DEL BARCO: When she was 5 years old, De Leon de Vega began playing piano. By then, the family had moved to the Echo Park neighborhood of Los Angeles. She recently went back to her old elementary school to talk to the kids about music.

DE LEON DE VEGA: I played in the schoolyard and walked these halls and it was always - even at that age, I had a really strong feeling to one day come back. And I thought, I will never forget what this is like, being a child.

DEL BARCO: As a little girl, she says, music was her refuge.

DE LEON DE VEGA: I was definitely, you know, the nerd and the person that the bullies would pick on. I was actually beat up numerous times at this school. I was very shy, I was very quiet, I just wanted to go back home. You know, and I think music saved me.

DEL BARCO: She eventually became a piano major at California State University Los Angeles, where one of her professors encouraged her to take up the baton. But a well-known conductor she doesn't want to name told her to quit.

DE LEON DE VEGA: He said a woman will never be allowed to conduct a symphony orchestra on stage in our lifetime. That will never ever exist. Of course I couldn't believe that. It just discouraged me for about a minute and that was it.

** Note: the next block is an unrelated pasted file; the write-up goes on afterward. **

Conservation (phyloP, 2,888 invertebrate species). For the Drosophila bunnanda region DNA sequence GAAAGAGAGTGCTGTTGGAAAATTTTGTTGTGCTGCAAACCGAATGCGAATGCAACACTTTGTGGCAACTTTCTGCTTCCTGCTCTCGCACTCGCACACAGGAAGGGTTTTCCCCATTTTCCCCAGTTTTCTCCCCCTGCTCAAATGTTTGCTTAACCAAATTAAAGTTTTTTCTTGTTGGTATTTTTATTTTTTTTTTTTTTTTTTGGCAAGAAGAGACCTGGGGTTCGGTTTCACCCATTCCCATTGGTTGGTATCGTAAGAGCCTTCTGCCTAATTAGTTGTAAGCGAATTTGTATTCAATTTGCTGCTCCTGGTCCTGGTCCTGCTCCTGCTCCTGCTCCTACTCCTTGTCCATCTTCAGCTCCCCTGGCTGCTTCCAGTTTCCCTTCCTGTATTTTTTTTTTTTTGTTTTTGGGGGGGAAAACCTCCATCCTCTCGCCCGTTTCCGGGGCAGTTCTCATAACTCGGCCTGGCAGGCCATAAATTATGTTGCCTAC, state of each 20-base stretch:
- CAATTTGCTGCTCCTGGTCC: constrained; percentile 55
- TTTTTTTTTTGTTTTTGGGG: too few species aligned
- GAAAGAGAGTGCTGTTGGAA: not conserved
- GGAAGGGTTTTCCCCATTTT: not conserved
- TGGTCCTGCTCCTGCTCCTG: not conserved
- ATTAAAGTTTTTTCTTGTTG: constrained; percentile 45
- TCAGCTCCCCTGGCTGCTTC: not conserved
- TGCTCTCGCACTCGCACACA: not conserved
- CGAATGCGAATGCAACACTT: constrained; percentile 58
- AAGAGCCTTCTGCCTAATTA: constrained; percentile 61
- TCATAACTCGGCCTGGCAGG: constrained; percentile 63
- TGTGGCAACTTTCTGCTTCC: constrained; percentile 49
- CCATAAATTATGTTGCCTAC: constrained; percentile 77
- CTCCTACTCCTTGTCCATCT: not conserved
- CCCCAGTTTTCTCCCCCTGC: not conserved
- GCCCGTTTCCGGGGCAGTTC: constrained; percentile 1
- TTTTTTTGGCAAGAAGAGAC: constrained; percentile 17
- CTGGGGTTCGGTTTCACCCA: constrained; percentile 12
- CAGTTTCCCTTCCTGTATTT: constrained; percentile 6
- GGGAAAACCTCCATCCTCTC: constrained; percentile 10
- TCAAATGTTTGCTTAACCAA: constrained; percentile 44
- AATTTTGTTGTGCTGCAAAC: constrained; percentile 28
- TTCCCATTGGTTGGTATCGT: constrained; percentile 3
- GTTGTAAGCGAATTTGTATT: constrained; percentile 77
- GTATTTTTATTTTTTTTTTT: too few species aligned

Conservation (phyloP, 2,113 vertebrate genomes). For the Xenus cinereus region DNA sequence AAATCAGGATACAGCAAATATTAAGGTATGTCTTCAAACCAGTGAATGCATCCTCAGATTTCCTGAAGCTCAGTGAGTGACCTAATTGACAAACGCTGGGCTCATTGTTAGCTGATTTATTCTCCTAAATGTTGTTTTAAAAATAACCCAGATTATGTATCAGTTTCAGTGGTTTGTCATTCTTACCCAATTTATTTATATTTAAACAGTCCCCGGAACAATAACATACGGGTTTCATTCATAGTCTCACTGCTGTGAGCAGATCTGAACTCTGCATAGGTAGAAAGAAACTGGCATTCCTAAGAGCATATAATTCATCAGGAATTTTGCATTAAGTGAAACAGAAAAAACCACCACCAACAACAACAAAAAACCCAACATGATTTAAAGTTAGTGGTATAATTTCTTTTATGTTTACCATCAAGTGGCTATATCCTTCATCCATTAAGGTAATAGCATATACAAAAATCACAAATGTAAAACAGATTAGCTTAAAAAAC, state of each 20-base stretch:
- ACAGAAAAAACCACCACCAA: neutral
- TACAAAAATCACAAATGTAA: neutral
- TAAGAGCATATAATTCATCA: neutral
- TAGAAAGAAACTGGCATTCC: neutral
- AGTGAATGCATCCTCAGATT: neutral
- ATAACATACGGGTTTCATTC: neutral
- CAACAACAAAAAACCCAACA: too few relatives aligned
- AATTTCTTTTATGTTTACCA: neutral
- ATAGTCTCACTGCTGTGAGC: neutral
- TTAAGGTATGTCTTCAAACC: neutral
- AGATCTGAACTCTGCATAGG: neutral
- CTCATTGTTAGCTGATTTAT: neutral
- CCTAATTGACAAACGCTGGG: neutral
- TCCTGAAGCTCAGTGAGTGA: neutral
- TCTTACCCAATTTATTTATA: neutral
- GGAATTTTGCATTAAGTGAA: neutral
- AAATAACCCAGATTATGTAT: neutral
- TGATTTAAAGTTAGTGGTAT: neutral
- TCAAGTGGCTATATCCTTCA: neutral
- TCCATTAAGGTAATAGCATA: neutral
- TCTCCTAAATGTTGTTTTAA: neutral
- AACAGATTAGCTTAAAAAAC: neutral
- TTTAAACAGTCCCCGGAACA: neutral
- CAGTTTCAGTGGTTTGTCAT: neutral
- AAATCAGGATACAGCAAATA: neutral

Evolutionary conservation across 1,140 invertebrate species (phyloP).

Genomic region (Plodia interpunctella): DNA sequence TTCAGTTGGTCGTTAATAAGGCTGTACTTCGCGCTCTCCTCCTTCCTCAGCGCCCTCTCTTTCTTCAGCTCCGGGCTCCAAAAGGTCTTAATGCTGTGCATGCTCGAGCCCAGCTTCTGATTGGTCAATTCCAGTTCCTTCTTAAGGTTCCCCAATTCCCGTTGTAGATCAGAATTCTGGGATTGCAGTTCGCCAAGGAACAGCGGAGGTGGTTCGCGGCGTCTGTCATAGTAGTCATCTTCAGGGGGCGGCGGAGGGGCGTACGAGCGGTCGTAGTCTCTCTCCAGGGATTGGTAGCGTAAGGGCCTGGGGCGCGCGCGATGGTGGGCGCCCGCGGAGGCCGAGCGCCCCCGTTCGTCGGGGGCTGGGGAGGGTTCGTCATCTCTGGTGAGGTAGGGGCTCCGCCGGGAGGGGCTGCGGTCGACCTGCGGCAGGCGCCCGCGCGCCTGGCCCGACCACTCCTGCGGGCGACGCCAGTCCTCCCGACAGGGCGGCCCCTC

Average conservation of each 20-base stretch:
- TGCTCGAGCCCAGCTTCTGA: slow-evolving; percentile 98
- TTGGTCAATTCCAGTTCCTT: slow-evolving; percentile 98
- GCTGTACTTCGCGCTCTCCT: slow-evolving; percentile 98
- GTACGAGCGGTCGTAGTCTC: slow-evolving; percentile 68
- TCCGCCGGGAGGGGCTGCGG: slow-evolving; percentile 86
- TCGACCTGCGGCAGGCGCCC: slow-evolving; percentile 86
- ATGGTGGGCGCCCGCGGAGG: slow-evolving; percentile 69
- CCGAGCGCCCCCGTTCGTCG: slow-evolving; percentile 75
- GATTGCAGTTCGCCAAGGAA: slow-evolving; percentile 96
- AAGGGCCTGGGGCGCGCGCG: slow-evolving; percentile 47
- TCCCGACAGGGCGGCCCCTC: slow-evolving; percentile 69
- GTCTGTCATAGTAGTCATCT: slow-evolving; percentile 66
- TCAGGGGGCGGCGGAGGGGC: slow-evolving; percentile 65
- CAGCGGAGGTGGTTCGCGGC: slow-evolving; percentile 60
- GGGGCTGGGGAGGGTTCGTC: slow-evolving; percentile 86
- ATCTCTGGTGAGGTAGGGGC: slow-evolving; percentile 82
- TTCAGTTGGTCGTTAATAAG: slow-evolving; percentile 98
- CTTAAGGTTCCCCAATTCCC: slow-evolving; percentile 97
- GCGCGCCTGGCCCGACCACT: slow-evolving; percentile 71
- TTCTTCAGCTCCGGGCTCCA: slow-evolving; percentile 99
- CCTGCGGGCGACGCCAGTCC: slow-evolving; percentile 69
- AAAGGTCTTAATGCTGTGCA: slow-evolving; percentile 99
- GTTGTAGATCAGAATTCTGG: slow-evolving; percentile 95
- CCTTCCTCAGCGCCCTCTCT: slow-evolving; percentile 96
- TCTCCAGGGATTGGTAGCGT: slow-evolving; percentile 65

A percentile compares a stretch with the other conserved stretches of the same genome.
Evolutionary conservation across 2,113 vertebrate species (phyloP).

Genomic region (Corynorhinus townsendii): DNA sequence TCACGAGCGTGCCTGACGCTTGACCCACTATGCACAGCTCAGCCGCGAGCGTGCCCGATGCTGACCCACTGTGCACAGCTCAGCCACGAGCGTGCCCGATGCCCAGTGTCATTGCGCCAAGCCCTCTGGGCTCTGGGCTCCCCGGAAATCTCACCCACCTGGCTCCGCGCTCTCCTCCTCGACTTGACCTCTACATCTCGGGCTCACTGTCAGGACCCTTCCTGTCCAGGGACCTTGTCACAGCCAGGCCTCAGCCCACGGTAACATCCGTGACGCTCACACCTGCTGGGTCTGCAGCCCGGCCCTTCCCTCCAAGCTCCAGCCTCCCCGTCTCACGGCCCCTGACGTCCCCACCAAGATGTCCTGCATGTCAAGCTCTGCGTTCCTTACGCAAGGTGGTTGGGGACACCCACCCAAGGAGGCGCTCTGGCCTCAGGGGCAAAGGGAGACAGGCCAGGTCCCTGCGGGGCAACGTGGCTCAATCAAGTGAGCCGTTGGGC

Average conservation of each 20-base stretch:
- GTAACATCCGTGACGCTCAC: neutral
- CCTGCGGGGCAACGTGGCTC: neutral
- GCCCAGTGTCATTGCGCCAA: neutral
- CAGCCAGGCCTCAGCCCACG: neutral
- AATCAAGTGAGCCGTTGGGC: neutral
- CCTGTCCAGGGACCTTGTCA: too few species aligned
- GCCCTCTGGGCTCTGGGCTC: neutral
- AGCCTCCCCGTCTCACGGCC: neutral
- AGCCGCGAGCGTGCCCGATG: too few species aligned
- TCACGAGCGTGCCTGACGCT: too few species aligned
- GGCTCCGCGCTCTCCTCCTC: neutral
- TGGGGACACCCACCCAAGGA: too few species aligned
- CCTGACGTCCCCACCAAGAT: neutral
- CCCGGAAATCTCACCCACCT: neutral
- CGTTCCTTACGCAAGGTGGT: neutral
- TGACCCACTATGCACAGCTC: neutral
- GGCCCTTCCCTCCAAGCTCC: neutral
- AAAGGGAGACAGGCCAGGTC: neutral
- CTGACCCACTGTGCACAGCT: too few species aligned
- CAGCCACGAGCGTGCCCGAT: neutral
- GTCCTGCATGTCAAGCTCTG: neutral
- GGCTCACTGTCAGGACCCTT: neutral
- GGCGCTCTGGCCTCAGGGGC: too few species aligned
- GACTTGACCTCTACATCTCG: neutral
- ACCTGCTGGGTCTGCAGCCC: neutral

DEL BARCO: De Leon de Vega began guest conducting. She invited her father to go with her on one gig to Rome to fulfill his last wish - to visit the tomb of Santa Cecilia. After he died of cancer a few weeks later, she started putting together her orchestra.

DE LEON DE VEGA: He always prayed to Saint Cecilia before he sang. And in his honor, I named it after the patron saint of music. And she was Roman, so the name is Cecilia. And we have a Spanish name too - Orquesta Santa Cecilia.


DEL BARCO: The Santa Cecilia Orchestra has introduced its audiences to the music of such Latin-American composers as Arturo Marquez of Mexico and Argentina's Astor Pazzolla. To build those audiences, she launched her Discovering Music program, where musicians visit local public schools. Eight-year-old Luna Castillo and 10-year-old Jennifer Roberts were inspired to come to the concerts.

LUNA CASTILLO: It was like heroic music. The sound was, like, serious.

JENNIFER ROBERTS: I'm just blown away every time.

DEL BARCO: Conductor Sonia Marie De Leon de Vega says music does more than just teach rhythm or melody.

DE LEON DE VEGA: I believe that if a child holds an instrument, like these students that we've given violins and lessons, they will not take a drug. They will not hold a gun. It's that powerful.

DEL BARCO: De Leon de Vega says she once got an e-mail from a girl who watched her conduct a Brahms symphony.

DE LEON DE VEGA: And she said, I am a gang member. And I have never gone to a symphony concert before. And I have never felt any emotion before, anything nice about anyone. She said, but this music touched my soul.

DEL BARCO: And that's what Sonia Marie De Leon de Vega hopes to do for every young Latino in Los Angeles. Mandalit del Barco, NPR News.